National brokerages have cast ambitious eyes upon CREC, but the homegrown commercial real estate company has rejected several offers from big-name competitors.
Numerous South Florida firms such as CREC have held onto their stand-alone structures despite a wave of consolidations sweeping through the industry.
“The independent firm — our firm — we have the opportunity to be truly entrepreneurial, to be nimble, to shift very quickly, to forecast trends and respond to the dynamics in the marketplace,” said Carol Brooks, who co-founded CREC in 1989.
The Coral Gables-based company has grown to offer a wide spectrum of services, including asset and property management, tenant representation, construction management and creative workout solutions. With additional offices in Fort Lauderdale and Orlando, CREC’s leasing and management portfolio is projected to close the year at 13.5 million square feet, up 18 percent from 2014.
Brooks attributes the growth to the company’s institutional infrastructure combined with an entrepreneurial spirit.
She said CREC is modeled after a law firm. The company brings in top performers as shareholders and gives employees investment opportunities in its real estate deals.
“Everybody’s success is intertwined,” Brooks said.
The Keyes Realty Co., like CREC, has also remained independent despite offers from national rivals.
Keyes, which is active in both commercial and residential markets, chose an alternative route to boost its market share. The company joined forces this year with Palm Beach Gardens-based Illustrated Properties, another independently run company that focuses on golf and high-end waterfront homes.
Mike Pappas, president and CEO of Keyes, said the merger allows them to leverage shared resources, specifically technology. The two companies continue to operate under their existing brand names and maintained their management teams and employees after the merger.
“We believe that we are partnering with our associates,” Pappas said. “In fact we celebrate collective independence. We’re independent, and our associates are independent. We allow them flexibility and freedom in our model that lets them do business the way they want to do it, whereas the corporate model is more structured and rule-oriented.”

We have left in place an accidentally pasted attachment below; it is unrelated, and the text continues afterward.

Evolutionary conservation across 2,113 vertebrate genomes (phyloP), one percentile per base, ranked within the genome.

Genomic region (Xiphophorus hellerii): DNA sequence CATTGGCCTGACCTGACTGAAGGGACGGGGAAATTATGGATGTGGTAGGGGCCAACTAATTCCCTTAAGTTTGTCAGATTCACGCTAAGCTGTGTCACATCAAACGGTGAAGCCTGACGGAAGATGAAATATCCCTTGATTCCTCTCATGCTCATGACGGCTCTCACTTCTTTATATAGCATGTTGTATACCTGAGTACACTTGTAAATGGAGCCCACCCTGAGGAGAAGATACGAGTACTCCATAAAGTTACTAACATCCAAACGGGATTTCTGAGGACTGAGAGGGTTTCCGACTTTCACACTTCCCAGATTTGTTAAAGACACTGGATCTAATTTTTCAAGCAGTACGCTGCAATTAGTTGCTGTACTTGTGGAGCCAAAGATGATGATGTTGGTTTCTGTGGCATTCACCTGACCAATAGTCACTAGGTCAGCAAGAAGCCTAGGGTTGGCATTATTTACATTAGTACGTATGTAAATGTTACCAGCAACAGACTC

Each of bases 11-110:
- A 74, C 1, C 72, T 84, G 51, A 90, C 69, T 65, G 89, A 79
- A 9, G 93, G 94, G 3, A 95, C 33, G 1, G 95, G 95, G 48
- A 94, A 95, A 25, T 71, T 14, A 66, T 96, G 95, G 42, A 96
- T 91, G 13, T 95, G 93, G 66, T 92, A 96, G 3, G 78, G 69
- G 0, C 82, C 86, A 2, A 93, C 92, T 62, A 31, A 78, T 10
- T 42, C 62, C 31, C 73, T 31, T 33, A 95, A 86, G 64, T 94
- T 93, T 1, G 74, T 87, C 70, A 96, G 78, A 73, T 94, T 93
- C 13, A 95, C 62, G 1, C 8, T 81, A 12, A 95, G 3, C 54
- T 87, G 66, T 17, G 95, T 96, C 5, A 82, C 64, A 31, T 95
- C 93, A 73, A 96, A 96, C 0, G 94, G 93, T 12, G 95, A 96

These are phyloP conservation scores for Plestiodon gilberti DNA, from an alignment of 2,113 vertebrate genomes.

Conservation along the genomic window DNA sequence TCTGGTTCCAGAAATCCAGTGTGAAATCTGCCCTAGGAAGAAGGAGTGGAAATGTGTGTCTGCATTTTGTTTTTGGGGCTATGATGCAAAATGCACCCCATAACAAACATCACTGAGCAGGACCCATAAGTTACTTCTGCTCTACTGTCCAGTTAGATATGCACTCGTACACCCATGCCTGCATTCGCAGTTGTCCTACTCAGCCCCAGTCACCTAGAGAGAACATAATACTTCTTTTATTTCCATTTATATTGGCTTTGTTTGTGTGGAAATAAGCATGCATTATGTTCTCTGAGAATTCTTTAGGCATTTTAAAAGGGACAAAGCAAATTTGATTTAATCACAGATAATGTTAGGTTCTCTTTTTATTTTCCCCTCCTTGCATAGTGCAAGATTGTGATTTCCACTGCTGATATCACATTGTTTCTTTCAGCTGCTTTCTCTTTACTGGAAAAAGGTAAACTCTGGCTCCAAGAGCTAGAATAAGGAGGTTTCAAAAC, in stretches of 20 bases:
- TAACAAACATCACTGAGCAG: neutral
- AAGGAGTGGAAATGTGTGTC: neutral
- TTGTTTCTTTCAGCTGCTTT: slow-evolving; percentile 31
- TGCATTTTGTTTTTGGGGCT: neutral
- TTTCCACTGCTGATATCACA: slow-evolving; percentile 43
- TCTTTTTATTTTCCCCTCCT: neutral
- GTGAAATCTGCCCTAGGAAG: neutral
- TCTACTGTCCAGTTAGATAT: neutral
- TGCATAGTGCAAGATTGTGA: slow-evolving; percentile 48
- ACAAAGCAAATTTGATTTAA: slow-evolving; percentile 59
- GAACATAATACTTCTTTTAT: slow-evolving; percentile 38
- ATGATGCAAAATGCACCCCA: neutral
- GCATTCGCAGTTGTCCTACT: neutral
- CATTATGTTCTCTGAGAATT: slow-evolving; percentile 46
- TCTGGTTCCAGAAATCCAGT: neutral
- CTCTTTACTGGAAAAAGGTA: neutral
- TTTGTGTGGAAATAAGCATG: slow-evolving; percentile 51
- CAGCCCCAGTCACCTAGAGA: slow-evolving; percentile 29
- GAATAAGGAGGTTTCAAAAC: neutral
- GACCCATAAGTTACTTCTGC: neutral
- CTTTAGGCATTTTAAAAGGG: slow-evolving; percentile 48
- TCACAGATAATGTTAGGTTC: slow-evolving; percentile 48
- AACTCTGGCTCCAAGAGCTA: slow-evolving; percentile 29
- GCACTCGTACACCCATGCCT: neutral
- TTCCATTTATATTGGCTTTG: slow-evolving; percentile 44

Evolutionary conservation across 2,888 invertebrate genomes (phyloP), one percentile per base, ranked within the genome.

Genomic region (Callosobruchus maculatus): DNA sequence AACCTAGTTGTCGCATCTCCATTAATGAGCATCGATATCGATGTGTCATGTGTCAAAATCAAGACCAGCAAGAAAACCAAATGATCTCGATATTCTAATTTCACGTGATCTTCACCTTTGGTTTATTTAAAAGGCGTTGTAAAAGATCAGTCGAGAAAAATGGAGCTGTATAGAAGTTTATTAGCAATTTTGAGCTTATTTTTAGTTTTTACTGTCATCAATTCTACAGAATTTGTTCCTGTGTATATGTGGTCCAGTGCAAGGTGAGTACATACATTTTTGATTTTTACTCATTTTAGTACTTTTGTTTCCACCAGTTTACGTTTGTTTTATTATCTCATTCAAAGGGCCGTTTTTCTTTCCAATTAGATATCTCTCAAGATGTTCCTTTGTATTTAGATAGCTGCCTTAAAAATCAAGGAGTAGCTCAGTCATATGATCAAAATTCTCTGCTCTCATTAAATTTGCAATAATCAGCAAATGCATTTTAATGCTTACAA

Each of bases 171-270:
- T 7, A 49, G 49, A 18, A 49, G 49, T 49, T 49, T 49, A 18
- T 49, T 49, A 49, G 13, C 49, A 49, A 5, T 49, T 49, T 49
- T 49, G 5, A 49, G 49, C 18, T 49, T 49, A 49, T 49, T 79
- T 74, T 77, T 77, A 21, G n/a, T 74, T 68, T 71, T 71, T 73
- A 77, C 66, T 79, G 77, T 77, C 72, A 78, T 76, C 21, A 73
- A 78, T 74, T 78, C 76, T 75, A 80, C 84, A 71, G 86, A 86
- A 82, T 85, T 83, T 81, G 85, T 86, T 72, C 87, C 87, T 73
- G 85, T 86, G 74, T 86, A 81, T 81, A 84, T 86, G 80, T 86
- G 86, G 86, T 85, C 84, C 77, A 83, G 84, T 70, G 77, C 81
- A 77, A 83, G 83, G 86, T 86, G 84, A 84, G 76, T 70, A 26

A number of real estate companies, however, have opted for corporate ownership over the past two years.
Taylor & Mathis of Florida LLC sold to Cushman & Wakefield in August. Cushman also acquired Miami-based property manager Gibson Realty Group last April. The deals followed a $2 billion merger with Chicago-based DTZ, which significantly boosted Cushman’s national footprint.
The mandate after the DTZ merger was to “really grow the company and increase our market share,” said Larry Richey, a managing principal who leads the company’s Florida operations.
Cushman has since added over 300 people in Florida, two-thirds in South Florida.
The company competed against other brokerages for its South Florida acquisitions, Richey said.
Last year, Colliers International Group Inc. took over Miami-based Pointe Group Advisors LLC to strengthen the global company’s services in the region.
JLL went on to acquire Cresa South Florida, which focuses on tenant representation, for similar reasons.
Avison Young expanded its footprint two years ago when it purchased Abood Wood-Fay Real Estate Group LLC, a commercial brokerage and property management company that used to operate as Colliers International South Florida. Avison Young also purchased WG Compass Realty Cos. in West Palm Beach in 2013.
“It’s pretty phenomenal that that has not happened at CREC,” Brooks said.
When asked if CREC would always reject offers, co-founder and chairman Warren Weiser replied, “Always is a long time, but I don’t see us being anything but an independent firm.”